I’d met the author, Tara Austen Weaver at a blogger conference many years ago and felt like we would be kindred spirits from our shared love of writing and the fact that her blog is called “Tea and Cookies” (yes, she is a voracious tea drinker and includes a lovely anecdote about Matcha on page 155). We saw each other at a culinary conference this year, but I had never actually read her work until now and what I found at times was prose so unsettling or beautiful that I had to pause. I might re-read a sentence or discover the poetry in her framework, using litany with a final turn at the end of her list and a line of gravitas that would cut to the meat of the subject. On page 163 she describes her hopes for what her friends might see in the imperfection of the garden at her mother’s house that comes to a head in the statement, “I hoped they’d see the wonder as well as the weeds.” The chapters in the book almost read like letters or essays that don’t require a reading in one sitting and so I kept coming back to the memoir to see what new thing it might teach me about tending a garden or tending a relationship.

The premise of the memoir lies in the acquisition of a house on a rambling plot of land in Seattle that Tara’s mother purchased. The orchard, the lawn, even the decision to maintain a wild field and a side garden all revealed the tenuous threads between Tara and her mom, characteristic of the complexities that can befall a mother-and-daughter relationship. Through caring for the land they learn how to better care for each other. And it is no small thing. She captured her own vulnerability on the page masterfully that sometimes bled into me asking those questions of my own life. To make the personal universal is no trifling thing for a writer to accomplish in their work. She also deftly transitioned between talking about her family’s inter-personal relations and food. One selection that particularly riveted me pertained to raspberries. She said, “After years of shutting people out, how could I possibly let them in? I hadn’t planned on the raspberries. (p. 157)” And thus begins a story about how the bumper crop of raspberries growing in her mother’s garden offers an opportunity for her to tighten bonds with new friends in Seattle over raspberry pie because “[p]ie begs to be shared. (p. 160)”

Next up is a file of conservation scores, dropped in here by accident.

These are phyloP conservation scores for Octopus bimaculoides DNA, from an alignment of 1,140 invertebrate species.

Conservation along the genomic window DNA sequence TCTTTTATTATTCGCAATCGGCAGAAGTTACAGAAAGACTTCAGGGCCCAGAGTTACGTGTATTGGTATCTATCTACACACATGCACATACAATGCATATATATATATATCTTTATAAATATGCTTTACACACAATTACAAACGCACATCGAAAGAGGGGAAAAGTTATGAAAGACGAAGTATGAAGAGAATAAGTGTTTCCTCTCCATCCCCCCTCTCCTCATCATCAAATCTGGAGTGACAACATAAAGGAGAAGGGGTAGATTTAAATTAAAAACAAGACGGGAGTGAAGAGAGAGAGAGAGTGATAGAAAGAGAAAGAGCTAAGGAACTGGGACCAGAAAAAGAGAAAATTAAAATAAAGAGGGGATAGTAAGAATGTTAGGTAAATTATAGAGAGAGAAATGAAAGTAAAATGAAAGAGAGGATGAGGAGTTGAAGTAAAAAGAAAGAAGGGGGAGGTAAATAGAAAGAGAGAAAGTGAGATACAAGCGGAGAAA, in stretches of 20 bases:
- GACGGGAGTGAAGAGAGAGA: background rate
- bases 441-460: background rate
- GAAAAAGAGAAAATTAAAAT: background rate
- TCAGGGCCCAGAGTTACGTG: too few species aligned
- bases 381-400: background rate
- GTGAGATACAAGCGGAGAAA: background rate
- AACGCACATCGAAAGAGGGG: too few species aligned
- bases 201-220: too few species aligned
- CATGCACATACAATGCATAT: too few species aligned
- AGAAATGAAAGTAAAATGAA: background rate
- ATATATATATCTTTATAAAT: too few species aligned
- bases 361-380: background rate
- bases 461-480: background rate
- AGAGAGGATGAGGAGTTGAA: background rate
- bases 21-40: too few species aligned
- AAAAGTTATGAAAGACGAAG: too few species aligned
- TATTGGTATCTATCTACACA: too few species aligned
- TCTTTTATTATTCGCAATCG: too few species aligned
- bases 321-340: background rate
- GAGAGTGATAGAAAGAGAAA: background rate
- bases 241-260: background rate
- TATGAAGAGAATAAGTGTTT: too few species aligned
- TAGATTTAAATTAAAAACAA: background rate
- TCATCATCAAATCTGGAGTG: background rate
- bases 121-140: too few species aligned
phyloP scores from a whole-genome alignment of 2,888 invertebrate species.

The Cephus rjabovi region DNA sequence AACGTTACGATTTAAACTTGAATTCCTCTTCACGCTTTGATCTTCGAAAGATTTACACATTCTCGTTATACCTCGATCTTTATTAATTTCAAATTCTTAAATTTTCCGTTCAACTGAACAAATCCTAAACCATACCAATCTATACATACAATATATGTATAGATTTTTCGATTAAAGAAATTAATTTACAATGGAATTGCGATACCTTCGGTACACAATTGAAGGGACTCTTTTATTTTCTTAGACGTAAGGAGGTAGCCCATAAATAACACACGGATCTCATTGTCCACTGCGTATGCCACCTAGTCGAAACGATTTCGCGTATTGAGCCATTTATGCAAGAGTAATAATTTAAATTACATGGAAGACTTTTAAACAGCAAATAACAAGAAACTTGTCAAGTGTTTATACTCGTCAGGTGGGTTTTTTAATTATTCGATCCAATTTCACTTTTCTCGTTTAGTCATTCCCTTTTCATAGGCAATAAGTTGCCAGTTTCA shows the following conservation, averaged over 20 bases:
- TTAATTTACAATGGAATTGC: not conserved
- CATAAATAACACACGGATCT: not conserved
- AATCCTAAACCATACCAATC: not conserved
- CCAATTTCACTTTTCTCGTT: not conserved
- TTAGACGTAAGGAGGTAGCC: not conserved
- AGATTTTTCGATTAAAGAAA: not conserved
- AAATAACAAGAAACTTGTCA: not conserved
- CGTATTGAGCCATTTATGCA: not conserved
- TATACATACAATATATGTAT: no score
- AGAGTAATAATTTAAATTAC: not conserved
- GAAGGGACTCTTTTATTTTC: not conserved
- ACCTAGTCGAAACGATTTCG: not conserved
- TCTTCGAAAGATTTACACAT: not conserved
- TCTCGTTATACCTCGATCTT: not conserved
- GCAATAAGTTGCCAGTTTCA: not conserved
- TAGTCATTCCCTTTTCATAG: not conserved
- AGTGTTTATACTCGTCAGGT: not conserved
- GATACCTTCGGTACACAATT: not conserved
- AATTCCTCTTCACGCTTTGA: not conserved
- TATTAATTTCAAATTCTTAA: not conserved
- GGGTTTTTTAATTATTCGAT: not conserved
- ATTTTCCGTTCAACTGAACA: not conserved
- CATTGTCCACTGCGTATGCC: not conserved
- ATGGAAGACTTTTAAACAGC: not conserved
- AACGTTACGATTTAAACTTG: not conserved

As Tara tells her story of coming to peace with her family and finding wholeness, she also introduces many good tips on plants and gardening. Even though I have a black thumb, I became intrigued with learning tidbits coursing through the book about permaculture. I’m in awe of the final chapter, Harvestfest and the brilliant idea it presented for rethinking holiday celebration. I learned that there are two kinds of tomatoes: determinate and indeterminate. I learned about grafting and about the importance of pruning. But all of the gardening anecdotes, while helpful, really build another layer for the undercurrent of hopes and expectations the author has in the kind of relationship she has and wants to have with her family members. “This is the challenge of gardening: to see what is there now and to allow for what will grow. It is an exercise in imagination, in hope, in faith. (p. 49)” And I think by the end of the book, all of the hope, faith and imagination that Weaver has put into the garden and her relationship with her mother have begun to bloom beautifully.